Yesterday, President Obama announced a long-awaited proposal to cut corporate taxes in America, which U.S. businesses complain are much too high by international standards. The proposed reform is intended to prevent companies from shifting operations and earnings to tax havens (paging Mitt Romney!) and instead encourage companies to bring them back into the U.S., where they could create jobs and growth.
What’s being missed in all this is that the corporate tax debate and the jobs debate are two separate things. Here’s why.
America has the second highest corporate tax rate in the rich world. But most American businesses don’t pay it. The President is suggesting that the corporate tax rate drop from 35% to 28%. But as my colleague Fareed Zakaria wrote a few months back in Time, few of the biggest U.S. businesses are paying that rate right now; indeed, most are paying much less – 115 of the companies in the S & P 500 paid less than 20% in tax over the last five years. And 39 firms paid less than 10%.
That gets at the key issue: Fundamentally, lower taxes aren’t the reason that businesses choose to invest, or not, in a certain country. As Warren Buffett told me when I interviewed him late last year, “The idea that American business is at a big disadvantage against the rest of the world because of corporate taxes is baloney in my view. In the 50s and 60s, corporate taxes were 52%, and we were making all kinds of [job] gains.”
True enough. In fact, you can see more and more evidence for the fact that business doesn’t locate in a particular country just because it’s cheaper to do so. Consider the recently released Harvard Business School study looking at insourcing and outsourcing decisions among 10,000 alumnae who are running American businesses. The key reason for outsourcing wasn’t labor cost, but a combination of cost, proximity to market, and (most importantly) better worker skill sets abroad. In order for America to create jobs at home, we need to do the heavy lifting to reform education and develop workers who can do the sort of jobs businesses need them to do. (On that score, I applaud the way the President is trying to link educational reform with the bolstering of American manufacturing.)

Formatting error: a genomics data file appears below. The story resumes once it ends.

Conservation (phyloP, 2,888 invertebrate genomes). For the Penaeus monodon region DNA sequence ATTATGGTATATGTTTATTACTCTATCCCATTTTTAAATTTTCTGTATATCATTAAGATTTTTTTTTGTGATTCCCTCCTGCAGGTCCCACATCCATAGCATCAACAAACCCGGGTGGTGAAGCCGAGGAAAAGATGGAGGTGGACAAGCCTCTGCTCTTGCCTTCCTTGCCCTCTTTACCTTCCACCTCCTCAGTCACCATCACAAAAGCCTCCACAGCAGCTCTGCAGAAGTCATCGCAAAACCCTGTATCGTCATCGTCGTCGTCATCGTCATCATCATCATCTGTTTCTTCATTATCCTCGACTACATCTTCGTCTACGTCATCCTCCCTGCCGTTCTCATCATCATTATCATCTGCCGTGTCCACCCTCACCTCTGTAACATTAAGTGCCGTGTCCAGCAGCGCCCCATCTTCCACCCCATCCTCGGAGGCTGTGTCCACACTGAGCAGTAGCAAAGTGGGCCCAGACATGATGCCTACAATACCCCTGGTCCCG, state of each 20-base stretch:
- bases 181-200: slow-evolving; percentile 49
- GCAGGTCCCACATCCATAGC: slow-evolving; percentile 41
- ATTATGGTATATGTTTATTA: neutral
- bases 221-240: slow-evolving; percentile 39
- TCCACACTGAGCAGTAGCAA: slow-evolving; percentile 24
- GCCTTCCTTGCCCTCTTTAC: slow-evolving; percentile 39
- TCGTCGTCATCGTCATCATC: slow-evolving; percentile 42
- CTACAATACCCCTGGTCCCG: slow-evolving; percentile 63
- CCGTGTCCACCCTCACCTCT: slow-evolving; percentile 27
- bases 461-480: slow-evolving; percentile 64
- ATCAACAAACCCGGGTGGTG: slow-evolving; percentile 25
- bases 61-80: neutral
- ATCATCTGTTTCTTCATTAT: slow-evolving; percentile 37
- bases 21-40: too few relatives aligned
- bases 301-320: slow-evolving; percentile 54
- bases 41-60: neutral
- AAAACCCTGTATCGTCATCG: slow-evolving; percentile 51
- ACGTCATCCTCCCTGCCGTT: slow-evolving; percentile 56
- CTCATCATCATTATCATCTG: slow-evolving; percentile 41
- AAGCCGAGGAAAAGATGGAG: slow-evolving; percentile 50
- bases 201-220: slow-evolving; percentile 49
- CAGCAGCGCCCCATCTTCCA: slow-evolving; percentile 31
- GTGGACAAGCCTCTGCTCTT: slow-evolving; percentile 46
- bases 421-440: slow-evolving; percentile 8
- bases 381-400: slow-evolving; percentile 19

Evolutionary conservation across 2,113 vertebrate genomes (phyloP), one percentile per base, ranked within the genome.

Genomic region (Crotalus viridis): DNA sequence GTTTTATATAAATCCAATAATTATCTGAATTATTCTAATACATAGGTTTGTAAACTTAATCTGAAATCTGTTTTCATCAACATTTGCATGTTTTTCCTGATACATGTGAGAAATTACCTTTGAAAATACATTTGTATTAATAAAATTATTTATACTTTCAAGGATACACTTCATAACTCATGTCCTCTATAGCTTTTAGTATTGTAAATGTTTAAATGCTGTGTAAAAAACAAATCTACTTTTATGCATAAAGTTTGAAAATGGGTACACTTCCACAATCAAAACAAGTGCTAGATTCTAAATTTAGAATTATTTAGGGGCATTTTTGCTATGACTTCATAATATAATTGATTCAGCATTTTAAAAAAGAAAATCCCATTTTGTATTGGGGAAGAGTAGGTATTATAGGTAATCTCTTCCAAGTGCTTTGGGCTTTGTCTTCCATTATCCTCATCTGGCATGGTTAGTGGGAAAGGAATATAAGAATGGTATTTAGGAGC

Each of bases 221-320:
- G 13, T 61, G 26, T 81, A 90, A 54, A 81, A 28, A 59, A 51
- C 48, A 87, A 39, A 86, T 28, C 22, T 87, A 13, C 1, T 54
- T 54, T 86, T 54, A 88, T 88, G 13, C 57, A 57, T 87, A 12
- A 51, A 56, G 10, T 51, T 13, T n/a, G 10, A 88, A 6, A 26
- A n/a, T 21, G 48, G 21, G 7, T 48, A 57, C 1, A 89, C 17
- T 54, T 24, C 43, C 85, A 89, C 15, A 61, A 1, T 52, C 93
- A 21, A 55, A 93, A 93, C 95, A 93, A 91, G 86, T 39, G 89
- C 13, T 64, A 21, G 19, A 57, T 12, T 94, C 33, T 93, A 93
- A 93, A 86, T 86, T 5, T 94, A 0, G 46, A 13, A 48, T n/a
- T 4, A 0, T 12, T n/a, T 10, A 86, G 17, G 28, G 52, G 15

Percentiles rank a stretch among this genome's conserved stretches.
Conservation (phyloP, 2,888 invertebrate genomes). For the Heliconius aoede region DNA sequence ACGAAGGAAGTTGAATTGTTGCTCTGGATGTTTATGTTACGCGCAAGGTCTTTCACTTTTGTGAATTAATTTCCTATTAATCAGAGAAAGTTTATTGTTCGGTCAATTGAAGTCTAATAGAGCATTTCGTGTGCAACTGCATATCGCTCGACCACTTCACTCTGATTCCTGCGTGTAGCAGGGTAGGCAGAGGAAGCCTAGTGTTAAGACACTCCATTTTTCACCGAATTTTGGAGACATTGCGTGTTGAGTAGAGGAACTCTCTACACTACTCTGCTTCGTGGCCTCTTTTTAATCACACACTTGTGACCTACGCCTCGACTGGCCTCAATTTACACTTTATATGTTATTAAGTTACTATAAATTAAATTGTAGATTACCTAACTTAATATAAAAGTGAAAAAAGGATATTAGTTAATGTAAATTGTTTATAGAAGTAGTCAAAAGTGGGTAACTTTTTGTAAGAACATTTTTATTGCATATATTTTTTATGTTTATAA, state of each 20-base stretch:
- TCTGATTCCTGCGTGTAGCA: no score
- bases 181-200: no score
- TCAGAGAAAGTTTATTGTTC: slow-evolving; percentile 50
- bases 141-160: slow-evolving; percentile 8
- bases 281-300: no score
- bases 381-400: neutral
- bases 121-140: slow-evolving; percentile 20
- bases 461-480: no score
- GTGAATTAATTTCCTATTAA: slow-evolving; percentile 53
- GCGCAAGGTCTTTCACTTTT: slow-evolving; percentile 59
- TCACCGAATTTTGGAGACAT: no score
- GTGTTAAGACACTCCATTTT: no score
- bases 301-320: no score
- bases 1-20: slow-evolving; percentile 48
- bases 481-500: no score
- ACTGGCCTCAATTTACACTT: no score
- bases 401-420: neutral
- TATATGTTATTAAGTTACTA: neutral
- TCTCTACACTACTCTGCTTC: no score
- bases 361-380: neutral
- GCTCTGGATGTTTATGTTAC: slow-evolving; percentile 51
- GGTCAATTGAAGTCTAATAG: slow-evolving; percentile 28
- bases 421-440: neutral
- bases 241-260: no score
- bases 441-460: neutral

This goes to the final point, which is why companies are holding such a huge wad of foreign profits abroad to begin with – $1.5 trillion by some estimates. You can make a case that they simply don’t want to be taxed at 35%. But there’s no reason to think that under our current complicated tax structure, they couldn’t find ways around that, as they do with U.S. earnings.
Even more to the point: As Buffett says, nobody ever stopped investing because of high taxes. Companies stop investing because they don’t fundamentally believe in the growth opportunities in a market. I agree with Buffett that you can’t allow U.S. firms to repatriate foreign profits tax-free; it creates moral hazard. But it would be interesting to see how much of that money would flow back into the U.S. if the rate was 20%, or 12.5%, as it is in Ireland. It would tell us a lot, not only about corporate America’s belief (or lack thereof) in shared sacrifice, but also about their belief (or lack thereof) in the U.S. economy.